The Prairie Dogz sign five-year record deal – High River Times

The Prairie Dogz signed a five-year agreement Nov. 15 with Emanant Music/Blues Vox Records.

Their first single, “40 Dollars”, is being distributed this month on over 660 digital and mobile outlets, 243 territories and 75 countries via Sony/The Orchard and via Perry Music and Management Nashville.

The Prairie Dogz are a rock and blues band from Okotoks and was founded by Keith Hambrook and Dwight Kohen, both from Okotoks, in 2018. The two met playing in a classic rock cover band in Calgary and played together from 2015 to 2018, along with guitar player Terry Studd from Black Diamond. After years of travelling together playing clubs, biker rallies and private events, Hambrook and Kohen decided to start a new band focusing on original music with more country and blues influences. Studd soon followed and the three musicians were off to new adventures.

The Prairie Dogz is made up of Hambrook, vocals, guitar and keyboard, Kohen, lead vocals, Studd, vocals and guitar, Dave Fast, bass from Calgary and drummer Martin Wright, also from Calgary by way of London, England.

Their music is diverse and doesn’t stay in the confines of what is expected from a country/rock band.

“It’s the three of us, Terry, myself and Dwight, sing and pride ourselves on our harmonies. We are constantly pushing each other to share our deepest thoughts, fears, joys and sorrows in our lyrics. We talk about it all the time and dare each other to take more risks,” said Hambrook. “Our drummer and bass player joined about a year-and-a-half ago and we play steady with them. We love those guys because they really fit.”

Their single “40 Dollars” was written by Hambrook about a real-life experience of his.

“When I was younger, much younger, I was really, really broke. My parents lived in the states and my friends’ parents gathered together and got me a bunch of coupons for food at Christmas. That’s how embarrassingly poor I was. I had met this girl and it was around the time when debit machine were first out. I put in an envelope with nothing in it into the machine, because I was that broke, and got out $40 to take her out that night. Things worked out with her for the next couple years until they didn’t. I’ve never really shared that with anybody but that is to the letter exactly what happened and that’s how that song came about.”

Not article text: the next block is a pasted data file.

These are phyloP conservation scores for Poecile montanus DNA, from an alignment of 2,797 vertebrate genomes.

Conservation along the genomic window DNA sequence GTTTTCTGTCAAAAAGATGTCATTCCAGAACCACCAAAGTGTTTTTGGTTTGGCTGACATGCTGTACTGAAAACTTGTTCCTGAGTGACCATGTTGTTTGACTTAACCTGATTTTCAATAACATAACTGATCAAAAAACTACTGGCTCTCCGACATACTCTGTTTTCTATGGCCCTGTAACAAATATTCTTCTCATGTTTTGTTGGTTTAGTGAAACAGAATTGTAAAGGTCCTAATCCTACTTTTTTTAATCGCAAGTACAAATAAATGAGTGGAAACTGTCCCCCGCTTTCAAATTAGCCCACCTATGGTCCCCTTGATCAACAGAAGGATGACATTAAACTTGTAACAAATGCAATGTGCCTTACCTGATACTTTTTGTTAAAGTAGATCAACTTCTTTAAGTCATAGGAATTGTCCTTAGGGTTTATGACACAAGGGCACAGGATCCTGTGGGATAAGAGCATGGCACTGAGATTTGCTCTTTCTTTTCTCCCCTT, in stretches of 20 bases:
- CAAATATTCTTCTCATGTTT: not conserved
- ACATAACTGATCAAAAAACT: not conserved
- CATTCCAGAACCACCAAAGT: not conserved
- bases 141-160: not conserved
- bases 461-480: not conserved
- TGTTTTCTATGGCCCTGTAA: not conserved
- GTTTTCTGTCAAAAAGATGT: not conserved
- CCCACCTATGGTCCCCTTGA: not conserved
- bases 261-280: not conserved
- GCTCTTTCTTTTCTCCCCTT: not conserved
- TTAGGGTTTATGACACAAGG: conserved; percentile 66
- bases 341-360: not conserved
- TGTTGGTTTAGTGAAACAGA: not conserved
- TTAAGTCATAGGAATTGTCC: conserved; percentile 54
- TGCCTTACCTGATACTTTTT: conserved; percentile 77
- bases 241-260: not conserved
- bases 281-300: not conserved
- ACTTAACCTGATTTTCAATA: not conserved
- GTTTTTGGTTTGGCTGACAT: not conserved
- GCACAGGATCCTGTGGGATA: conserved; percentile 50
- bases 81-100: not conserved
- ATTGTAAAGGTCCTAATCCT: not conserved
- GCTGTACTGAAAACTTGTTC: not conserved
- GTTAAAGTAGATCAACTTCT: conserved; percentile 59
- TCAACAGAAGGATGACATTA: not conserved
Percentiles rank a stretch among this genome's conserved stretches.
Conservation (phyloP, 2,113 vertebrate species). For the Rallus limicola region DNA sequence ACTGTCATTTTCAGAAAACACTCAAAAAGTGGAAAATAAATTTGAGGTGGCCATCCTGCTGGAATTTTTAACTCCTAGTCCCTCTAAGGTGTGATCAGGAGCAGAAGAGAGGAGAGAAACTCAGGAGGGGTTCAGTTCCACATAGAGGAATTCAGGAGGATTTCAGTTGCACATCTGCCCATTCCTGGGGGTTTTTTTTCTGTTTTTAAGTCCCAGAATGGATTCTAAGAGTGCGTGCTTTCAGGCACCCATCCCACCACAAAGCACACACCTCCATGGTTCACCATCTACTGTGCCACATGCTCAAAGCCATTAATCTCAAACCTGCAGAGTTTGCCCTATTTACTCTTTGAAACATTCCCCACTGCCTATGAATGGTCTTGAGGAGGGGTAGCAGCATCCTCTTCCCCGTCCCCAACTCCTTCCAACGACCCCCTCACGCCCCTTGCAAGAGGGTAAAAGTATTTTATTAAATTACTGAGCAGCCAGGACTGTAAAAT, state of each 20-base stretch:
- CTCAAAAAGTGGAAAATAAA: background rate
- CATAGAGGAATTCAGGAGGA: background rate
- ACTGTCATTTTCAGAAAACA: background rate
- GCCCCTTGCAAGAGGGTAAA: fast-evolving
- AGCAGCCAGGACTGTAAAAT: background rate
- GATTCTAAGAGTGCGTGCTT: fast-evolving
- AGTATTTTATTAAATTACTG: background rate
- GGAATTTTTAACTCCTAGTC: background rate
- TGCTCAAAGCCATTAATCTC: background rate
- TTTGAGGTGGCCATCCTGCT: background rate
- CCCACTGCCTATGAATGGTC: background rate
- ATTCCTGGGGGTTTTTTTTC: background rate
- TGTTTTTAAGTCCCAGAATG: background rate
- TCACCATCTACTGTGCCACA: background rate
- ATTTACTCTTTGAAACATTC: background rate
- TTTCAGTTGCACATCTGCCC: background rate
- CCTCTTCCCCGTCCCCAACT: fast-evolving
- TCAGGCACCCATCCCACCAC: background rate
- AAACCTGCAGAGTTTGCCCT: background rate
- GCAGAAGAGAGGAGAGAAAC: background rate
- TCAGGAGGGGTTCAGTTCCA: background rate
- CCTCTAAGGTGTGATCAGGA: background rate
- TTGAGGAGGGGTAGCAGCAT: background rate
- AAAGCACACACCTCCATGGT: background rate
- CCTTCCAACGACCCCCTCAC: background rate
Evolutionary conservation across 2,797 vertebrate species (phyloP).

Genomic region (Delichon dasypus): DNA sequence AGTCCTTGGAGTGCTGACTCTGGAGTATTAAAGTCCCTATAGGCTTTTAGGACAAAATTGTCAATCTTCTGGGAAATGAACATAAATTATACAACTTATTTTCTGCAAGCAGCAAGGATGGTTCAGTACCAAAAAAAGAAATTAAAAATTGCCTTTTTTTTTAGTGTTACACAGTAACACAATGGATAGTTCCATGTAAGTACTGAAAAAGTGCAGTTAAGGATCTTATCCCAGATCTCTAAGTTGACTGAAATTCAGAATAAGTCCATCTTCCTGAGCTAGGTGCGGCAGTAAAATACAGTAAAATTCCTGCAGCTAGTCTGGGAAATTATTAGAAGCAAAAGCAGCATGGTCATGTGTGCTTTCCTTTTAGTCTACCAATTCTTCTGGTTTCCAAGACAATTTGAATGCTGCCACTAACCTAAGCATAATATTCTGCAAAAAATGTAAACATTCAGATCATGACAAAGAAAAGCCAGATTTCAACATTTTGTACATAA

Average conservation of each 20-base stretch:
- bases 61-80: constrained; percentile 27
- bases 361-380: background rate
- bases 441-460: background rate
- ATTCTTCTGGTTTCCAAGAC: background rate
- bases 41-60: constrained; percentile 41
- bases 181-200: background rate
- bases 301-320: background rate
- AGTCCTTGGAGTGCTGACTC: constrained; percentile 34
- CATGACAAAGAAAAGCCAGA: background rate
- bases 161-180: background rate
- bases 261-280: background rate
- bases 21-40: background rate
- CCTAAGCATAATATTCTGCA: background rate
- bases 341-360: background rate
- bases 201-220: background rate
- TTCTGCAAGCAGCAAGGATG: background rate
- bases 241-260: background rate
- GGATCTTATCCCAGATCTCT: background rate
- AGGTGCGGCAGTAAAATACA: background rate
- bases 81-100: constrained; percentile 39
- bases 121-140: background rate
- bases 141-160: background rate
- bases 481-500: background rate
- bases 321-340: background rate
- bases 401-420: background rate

Hambrook usually writes about half the lyrics and Kohen writes the other half.

“I write all the music. When I came up with the idea and words for 40 Dollars, it sounded OK. Without Dwight’s part in the creative process, for some reason, it sounds very two-dimensional to me and then he puts his touch to it and brings it to life. I come up with some great ideas but it’s really a team effort to make it sound good,” he said.

“We have a catalogue of about 23 songs that are recorded and the head of Emanant Records went through them all and picked that song. I was honestly surprised that he picked that song because I think I’ve written better songs than that one.”  

The band works with a promotional company in Nashville and they had an excellent relationship with the owner. He steered the band towards Emanant Music, which was looking for new artists.

“He told us that Emanant Music was starting a new label, a rock and blues label, and that it really suited our band. He phoned Chas Childers, the president of Emanant, and did an introduction and they listened to our music and that’s how they became interested. It was a definitely who-you-know thing,” said Hambrook.

“It took months to get that going and then we signed in November. It was pretty involved. I don’t know how many hours of heart-to-heart chats I had with Chas at Emanant because it’s a big thing to find out if we are on the same page, are our musical goals the same, and he really wanted to know what we were about.”

While working “temporary jobs until we can do this full time”, Hambrook is a salesman, Kohen has an I.T. company, Studd is a firefighter and fights forest fires, Wright is an instrument calibration technologist, and Fast is a manager at a lab.

The band hasn’t played a bar in over a year but gets booked for a lot of corporate and private events.

“We really pride ourselves in our live show and we are very personal about it too. We like to create a party where we are at and go out and meet the people who have come to watch us. That’s the fun part for me,” said Hambrook. “This deal has a chance to really build our business and we’ll take our business model down south now.

“Emanant Music has a lot of contacts in Atlanta and Nashville and our hope is to build a market so we can tour down there next fall. It really depends on how well the song does in which state so we can go down there and play 10 or 12 dates and make it profitable.”

Visit to follow the band.

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